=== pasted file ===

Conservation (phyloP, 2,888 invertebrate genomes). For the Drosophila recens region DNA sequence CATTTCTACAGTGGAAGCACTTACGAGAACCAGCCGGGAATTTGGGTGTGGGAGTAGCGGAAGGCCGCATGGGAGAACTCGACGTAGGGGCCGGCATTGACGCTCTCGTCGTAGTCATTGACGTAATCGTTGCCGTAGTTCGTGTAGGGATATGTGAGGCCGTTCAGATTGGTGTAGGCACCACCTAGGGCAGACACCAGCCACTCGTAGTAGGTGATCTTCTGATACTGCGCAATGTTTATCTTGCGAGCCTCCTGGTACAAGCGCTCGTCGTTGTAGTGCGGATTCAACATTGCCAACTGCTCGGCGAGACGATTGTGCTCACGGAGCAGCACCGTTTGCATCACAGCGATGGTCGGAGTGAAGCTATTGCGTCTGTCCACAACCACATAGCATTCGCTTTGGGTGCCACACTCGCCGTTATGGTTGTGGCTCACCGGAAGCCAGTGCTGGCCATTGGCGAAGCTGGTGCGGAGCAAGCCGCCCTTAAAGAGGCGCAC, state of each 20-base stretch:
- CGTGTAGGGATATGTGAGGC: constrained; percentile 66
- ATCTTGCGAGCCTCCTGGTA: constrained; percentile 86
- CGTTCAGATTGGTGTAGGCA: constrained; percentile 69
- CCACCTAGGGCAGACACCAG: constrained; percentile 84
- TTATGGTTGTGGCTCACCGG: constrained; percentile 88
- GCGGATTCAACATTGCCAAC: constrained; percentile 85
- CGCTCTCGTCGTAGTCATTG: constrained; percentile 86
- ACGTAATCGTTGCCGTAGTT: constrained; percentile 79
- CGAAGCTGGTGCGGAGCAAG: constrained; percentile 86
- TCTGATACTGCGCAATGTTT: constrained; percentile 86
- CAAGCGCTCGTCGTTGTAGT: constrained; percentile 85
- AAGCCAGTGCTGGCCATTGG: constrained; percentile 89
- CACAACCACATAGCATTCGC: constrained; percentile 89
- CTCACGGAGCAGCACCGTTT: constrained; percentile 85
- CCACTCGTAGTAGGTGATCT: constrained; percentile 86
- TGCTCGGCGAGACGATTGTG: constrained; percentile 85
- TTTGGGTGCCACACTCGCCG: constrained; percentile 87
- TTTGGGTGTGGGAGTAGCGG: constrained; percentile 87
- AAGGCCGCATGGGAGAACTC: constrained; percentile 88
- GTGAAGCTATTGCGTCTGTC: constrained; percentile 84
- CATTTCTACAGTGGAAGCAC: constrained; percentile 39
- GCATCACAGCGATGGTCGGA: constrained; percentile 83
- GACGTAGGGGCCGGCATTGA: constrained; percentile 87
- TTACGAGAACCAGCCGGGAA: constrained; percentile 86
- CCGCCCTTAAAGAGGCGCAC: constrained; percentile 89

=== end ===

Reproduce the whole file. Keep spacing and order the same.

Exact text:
Conservation (phyloP, 2,888 invertebrate genomes). For the Drosophila recens region DNA sequence CATTTCTACAGTGGAAGCACTTACGAGAACCAGCCGGGAATTTGGGTGTGGGAGTAGCGGAAGGCCGCATGGGAGAACTCGACGTAGGGGCCGGCATTGACGCTCTCGTCGTAGTCATTGACGTAATCGTTGCCGTAGTTCGTGTAGGGATATGTGAGGCCGTTCAGATTGGTGTAGGCACCACCTAGGGCAGACACCAGCCACTCGTAGTAGGTGATCTTCTGATACTGCGCAATGTTTATCTTGCGAGCCTCCTGGTACAAGCGCTCGTCGTTGTAGTGCGGATTCAACATTGCCAACTGCTCGGCGAGACGATTGTGCTCACGGAGCAGCACCGTTTGCATCACAGCGATGGTCGGAGTGAAGCTATTGCGTCTGTCCACAACCACATAGCATTCGCTTTGGGTGCCACACTCGCCGTTATGGTTGTGGCTCACCGGAAGCCAGTGCTGGCCATTGGCGAAGCTGGTGCGGAGCAAGCCGCCCTTAAAGAGGCGCAC, state of each 20-base stretch:
- CGTGTAGGGATATGTGAGGC: constrained; percentile 66
- ATCTTGCGAGCCTCCTGGTA: constrained; percentile 86
- CGTTCAGATTGGTGTAGGCA: constrained; percentile 69
- CCACCTAGGGCAGACACCAG: constrained; percentile 84
- TTATGGTTGTGGCTCACCGG: constrained; percentile 88
- GCGGATTCAACATTGCCAAC: constrained; percentile 85
- CGCTCTCGTCGTAGTCATTG: constrained; percentile 86
- ACGTAATCGTTGCCGTAGTT: constrained; percentile 79
- CGAAGCTGGTGCGGAGCAAG: constrained; percentile 86
- TCTGATACTGCGCAATGTTT: constrained; percentile 86
- CAAGCGCTCGTCGTTGTAGT: constrained; percentile 85
- AAGCCAGTGCTGGCCATTGG: constrained; percentile 89
- CACAACCACATAGCATTCGC: constrained; percentile 89
- CTCACGGAGCAGCACCGTTT: constrained; percentile 85
- CCACTCGTAGTAGGTGATCT: constrained; percentile 86
- TGCTCGGCGAGACGATTGTG: constrained; percentile 85
- TTTGGGTGCCACACTCGCCG: constrained; percentile 87
- TTTGGGTGTGGGAGTAGCGG: constrained; percentile 87
- AAGGCCGCATGGGAGAACTC: constrained; percentile 88
- GTGAAGCTATTGCGTCTGTC: constrained; percentile 84
- CATTTCTACAGTGGAAGCAC: constrained; percentile 39
- GCATCACAGCGATGGTCGGA: constrained; percentile 83
- GACGTAGGGGCCGGCATTGA: constrained; percentile 87
- TTACGAGAACCAGCCGGGAA: constrained; percentile 86
- CCGCCCTTAAAGAGGCGCAC: constrained; percentile 89